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Veterans Honored at Memorial Park

American Legion honors current and future vets with 12 chimes.

On Veterans Day, a bell is supposed to be rung 11 times, recalling the eleventh hour of the eleventh day of the eleventh month - 11 a.m., Nov. 11. Mineola American Legion commander Sal Cataldo rang the bell at Thursday 12 times, giving one extra "for all our armed forces all over the world."

According to estimates, there are 24 million veterans living in the U.S., and 67-percent have "little to no knowledge of the issues that pertain to them," Manny Grilo, commander of the Mineola VFW said, adding that the other 33 percent are members of veterans' organization. Speaking about the benefits of veterans groups, Grilo said that he did not join an organization for 10 years due to his being a veteran of the Vietnam War, not receiving as gracious a welcome home as other soldiers.

Grilo eventually became a member of the VFW, American Legion, Disabled American Veterans, Society of the First Infantry Division and the Vietnam Veterans of America. "I was married, I was working, I had a family, and I was pretty busy, so I couldn't go to meetings," Grilo said. "But all those five organizations sent me magazines, newsletters, and literature informing me about what was going on, which was the most important thing." He also explained that in addition to Medicare benefit plans and other discounts, the organizations provide information such as diseases to which they may have been exposed to during their deployment. "There are 50 diseases that are related to Agent Orange," Grilo said. "Persian Gulf veterans have 10 diseases related to that war."

New York Assemblywoman Michelle Schimmel, D-Great Neck, said to the gathered crowd that "being a member of the veteran's committee I know that there are more jobless veterans coming back, more mentally ill veterans coming back and that takes resources, and we have to recognize that."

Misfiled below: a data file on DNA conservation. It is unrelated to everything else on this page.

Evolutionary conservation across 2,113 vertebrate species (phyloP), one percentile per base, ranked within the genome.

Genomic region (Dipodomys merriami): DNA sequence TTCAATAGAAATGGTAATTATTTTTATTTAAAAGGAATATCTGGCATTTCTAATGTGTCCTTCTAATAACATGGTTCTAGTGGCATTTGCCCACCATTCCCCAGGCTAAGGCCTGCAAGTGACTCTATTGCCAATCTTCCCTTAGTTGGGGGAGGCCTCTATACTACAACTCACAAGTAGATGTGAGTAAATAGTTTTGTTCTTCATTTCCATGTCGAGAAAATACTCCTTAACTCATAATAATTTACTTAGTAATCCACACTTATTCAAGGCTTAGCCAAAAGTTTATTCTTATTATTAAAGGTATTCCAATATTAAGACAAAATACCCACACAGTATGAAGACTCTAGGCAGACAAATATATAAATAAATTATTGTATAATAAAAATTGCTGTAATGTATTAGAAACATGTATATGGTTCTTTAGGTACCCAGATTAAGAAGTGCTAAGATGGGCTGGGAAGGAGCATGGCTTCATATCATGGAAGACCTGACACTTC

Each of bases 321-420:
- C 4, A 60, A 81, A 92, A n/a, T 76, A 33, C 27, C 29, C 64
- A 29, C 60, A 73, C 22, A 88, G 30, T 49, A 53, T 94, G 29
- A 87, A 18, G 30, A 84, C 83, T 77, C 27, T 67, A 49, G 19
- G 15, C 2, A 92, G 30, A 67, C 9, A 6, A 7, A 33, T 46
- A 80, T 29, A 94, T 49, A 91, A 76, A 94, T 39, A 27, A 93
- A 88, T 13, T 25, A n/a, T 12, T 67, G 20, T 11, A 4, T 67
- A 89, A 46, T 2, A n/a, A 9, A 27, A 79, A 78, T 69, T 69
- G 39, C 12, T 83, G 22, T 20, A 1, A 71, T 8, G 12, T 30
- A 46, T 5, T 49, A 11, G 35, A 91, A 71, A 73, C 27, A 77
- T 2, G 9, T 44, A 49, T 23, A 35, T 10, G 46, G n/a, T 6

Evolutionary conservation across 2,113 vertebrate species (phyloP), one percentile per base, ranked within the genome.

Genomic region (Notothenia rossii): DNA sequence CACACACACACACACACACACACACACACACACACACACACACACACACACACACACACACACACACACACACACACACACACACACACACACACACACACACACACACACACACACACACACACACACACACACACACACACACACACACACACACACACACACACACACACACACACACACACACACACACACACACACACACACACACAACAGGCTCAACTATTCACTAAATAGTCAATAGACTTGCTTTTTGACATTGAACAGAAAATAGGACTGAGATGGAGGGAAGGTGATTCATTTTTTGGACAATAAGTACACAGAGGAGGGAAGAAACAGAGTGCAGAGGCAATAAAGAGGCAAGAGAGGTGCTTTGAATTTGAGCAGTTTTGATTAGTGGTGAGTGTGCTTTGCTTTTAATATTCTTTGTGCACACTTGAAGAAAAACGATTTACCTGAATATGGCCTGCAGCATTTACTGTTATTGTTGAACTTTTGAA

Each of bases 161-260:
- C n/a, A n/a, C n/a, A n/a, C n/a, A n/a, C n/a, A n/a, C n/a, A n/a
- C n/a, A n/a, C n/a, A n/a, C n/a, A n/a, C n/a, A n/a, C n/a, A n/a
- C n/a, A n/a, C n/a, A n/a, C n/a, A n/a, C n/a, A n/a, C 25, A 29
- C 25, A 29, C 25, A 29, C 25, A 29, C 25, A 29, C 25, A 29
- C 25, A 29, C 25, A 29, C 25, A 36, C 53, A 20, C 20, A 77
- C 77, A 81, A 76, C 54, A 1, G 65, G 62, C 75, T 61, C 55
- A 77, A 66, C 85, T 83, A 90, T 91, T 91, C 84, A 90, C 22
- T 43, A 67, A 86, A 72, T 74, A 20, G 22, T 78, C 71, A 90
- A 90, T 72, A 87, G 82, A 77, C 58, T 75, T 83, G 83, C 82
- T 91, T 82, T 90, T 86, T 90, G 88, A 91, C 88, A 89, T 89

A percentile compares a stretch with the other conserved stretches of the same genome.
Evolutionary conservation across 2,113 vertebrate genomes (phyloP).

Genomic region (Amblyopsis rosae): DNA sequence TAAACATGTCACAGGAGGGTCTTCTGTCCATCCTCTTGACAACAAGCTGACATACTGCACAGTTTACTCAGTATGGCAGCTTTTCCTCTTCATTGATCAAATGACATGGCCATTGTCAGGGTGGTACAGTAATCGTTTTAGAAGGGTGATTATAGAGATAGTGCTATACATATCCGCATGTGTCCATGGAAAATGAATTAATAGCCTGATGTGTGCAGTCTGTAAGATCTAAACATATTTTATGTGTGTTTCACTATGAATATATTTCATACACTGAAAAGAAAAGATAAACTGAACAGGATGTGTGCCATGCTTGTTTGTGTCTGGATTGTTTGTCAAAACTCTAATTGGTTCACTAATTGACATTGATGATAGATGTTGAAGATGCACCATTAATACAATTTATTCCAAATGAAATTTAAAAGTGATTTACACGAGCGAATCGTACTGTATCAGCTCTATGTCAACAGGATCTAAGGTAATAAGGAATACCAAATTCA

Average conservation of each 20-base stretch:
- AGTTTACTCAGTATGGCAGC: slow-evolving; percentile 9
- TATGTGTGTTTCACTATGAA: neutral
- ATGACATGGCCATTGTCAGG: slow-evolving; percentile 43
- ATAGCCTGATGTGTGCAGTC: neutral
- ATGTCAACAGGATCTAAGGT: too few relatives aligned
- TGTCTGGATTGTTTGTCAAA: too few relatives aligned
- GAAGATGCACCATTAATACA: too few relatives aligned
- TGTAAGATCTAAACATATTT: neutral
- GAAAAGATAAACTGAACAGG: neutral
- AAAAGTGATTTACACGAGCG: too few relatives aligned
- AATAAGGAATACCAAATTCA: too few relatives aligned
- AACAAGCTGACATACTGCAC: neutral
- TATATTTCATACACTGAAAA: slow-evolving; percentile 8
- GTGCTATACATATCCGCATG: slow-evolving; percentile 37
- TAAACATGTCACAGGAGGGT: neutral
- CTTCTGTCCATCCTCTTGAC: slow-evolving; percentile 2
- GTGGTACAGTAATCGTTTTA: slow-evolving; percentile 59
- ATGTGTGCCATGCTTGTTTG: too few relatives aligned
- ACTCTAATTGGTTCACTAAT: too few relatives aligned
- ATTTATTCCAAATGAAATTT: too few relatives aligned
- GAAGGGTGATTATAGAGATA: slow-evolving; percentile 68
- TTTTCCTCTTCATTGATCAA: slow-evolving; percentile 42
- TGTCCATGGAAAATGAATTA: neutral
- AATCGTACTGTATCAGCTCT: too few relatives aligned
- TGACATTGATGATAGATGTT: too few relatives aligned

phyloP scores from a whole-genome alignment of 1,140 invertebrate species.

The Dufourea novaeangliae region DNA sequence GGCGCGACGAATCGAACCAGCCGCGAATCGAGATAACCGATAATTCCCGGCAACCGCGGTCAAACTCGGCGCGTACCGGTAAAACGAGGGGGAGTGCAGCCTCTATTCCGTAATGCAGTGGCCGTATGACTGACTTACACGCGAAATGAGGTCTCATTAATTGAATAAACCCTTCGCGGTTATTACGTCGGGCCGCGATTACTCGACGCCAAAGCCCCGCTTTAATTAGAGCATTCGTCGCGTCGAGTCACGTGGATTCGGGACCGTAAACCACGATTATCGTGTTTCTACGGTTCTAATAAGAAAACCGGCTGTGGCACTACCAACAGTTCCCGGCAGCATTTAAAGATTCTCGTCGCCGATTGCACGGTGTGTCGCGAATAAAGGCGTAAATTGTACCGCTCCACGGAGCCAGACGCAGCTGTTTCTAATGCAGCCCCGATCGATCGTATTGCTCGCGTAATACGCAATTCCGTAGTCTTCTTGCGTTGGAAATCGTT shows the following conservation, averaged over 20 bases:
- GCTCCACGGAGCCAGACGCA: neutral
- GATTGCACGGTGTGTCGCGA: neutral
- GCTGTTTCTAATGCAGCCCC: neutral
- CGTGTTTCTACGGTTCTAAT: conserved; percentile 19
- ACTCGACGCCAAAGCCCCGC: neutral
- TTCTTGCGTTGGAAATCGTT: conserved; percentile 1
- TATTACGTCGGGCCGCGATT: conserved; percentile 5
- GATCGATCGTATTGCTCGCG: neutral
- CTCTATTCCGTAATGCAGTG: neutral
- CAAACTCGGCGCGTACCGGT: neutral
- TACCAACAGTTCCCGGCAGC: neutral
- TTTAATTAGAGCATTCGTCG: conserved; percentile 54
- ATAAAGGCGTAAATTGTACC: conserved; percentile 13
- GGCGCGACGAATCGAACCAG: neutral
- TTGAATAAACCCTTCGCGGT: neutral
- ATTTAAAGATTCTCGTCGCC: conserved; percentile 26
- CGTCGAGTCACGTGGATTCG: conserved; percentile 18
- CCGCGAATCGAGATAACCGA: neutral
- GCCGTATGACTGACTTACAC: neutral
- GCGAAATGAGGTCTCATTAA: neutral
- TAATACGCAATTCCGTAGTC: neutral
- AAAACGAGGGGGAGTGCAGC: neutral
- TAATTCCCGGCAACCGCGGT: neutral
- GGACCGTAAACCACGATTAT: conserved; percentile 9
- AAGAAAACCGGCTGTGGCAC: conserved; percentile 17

First to speak was Mineola , who addressed the crowd by saying, "I think it's important to remember that we do have so many of our friends and neighbors half a world away, still in harm's way, and that we take the opportunity very chance we get to remember that it is up to us not to forget." Martins added that "those men and women, now and in the past, many of them right here with us today, who sacrificed, to give us the opportunities to stand here today as we do."

"Most of us have only known peace and security whereas in the history of the world, most people and most people today have only known war, insecurity, fear chaos, dictatorship," Nassau County , R-New Hyde Park, said. "All of us here have only known freedom to express ourselves, freedom to elect our candidates... freedom of religion. We are really unique and our uniqueness is due to one great factor: the Lord has bless our country with great, proud, brave men and women who have served the United States of America."

"We're very lucky to live in this country, a country that's rich in resources," Mineola village trustee Tom Kennedy  said. "The one thing those resources don't produce is freedom, and that's provided by probably our greatest resource and that's the brave men and women of our armed forces."

Fellow Trustee Paul Cusato, wearing his firefighters uniform, simply expressed his thanks to the veterans on behalf of the fire department. Also present at the ceremony were representatives from the Mineola ambulance corps., the Golden Age Club, the Leisure Club of Mineola, and Cub Scout troop 246. "There's no need to say anything else other than 'thank you'," Trustee Paul Pereira said. "What else can you say but thank you for the sacrifice that our veterans have made, thank you for those who are still serving, and how grateful we are that we have those men and women who are willing to sacrifice."

Mineola Deputy Mayor Lawrence Werther chose to speak about his new grandson and his hopes for the future.

"I don't know the things he's going to be exposed to as he grows up, I certainly don't know that when he's my age what his eyes are going to see and his ears are going to hear," Werther said. "But one thing that I'm very comfortable in believing is that that flag will still be flying all because of you who put on the uniform of the United States of America and fought for our freedoms here."

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